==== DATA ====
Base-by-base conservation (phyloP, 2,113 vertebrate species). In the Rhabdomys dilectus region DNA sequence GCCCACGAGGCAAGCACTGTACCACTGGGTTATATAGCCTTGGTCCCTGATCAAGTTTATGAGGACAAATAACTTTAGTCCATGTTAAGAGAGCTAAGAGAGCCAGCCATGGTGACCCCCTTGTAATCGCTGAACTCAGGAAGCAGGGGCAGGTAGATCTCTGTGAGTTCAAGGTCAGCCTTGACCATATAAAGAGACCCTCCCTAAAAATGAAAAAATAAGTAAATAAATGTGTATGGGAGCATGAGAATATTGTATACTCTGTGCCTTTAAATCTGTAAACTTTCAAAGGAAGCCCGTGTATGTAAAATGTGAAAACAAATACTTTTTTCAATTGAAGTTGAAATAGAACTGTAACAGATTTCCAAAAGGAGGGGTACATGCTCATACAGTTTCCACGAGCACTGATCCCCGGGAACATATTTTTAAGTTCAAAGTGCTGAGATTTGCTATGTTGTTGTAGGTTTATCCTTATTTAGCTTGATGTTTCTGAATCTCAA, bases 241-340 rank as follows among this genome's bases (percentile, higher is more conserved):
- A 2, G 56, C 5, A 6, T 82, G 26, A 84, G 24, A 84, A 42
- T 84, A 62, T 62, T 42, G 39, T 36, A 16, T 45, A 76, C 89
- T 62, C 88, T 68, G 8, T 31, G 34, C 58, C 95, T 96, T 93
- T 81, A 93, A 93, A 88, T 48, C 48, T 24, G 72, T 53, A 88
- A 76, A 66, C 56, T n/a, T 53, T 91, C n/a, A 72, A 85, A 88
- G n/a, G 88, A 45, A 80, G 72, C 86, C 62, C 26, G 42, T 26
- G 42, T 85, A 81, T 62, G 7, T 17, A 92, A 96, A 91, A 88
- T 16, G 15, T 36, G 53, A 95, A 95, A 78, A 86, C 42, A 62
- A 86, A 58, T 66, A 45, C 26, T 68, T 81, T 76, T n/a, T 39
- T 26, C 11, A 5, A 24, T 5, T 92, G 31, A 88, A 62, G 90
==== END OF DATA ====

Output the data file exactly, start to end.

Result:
Base-by-base conservation (phyloP, 2,113 vertebrate species). In the Rhabdomys dilectus region DNA sequence GCCCACGAGGCAAGCACTGTACCACTGGGTTATATAGCCTTGGTCCCTGATCAAGTTTATGAGGACAAATAACTTTAGTCCATGTTAAGAGAGCTAAGAGAGCCAGCCATGGTGACCCCCTTGTAATCGCTGAACTCAGGAAGCAGGGGCAGGTAGATCTCTGTGAGTTCAAGGTCAGCCTTGACCATATAAAGAGACCCTCCCTAAAAATGAAAAAATAAGTAAATAAATGTGTATGGGAGCATGAGAATATTGTATACTCTGTGCCTTTAAATCTGTAAACTTTCAAAGGAAGCCCGTGTATGTAAAATGTGAAAACAAATACTTTTTTCAATTGAAGTTGAAATAGAACTGTAACAGATTTCCAAAAGGAGGGGTACATGCTCATACAGTTTCCACGAGCACTGATCCCCGGGAACATATTTTTAAGTTCAAAGTGCTGAGATTTGCTATGTTGTTGTAGGTTTATCCTTATTTAGCTTGATGTTTCTGAATCTCAA, bases 241-340 rank as follows among this genome's bases (percentile, higher is more conserved):
- A 2, G 56, C 5, A 6, T 82, G 26, A 84, G 24, A 84, A 42
- T 84, A 62, T 62, T 42, G 39, T 36, A 16, T 45, A 76, C 89
- T 62, C 88, T 68, G 8, T 31, G 34, C 58, C 95, T 96, T 93
- T 81, A 93, A 93, A 88, T 48, C 48, T 24, G 72, T 53, A 88
- A 76, A 66, C 56, T n/a, T 53, T 91, C n/a, A 72, A 85, A 88
- G n/a, G 88, A 45, A 80, G 72, C 86, C 62, C 26, G 42, T 26
- G 42, T 85, A 81, T 62, G 7, T 17, A 92, A 96, A 91, A 88
- T 16, G 15, T 36, G 53, A 95, A 95, A 78, A 86, C 42, A 62
- A 86, A 58, T 66, A 45, C 26, T 68, T 81, T 76, T n/a, T 39
- T 26, C 11, A 5, A 24, T 5, T 92, G 31, A 88, A 62, G 90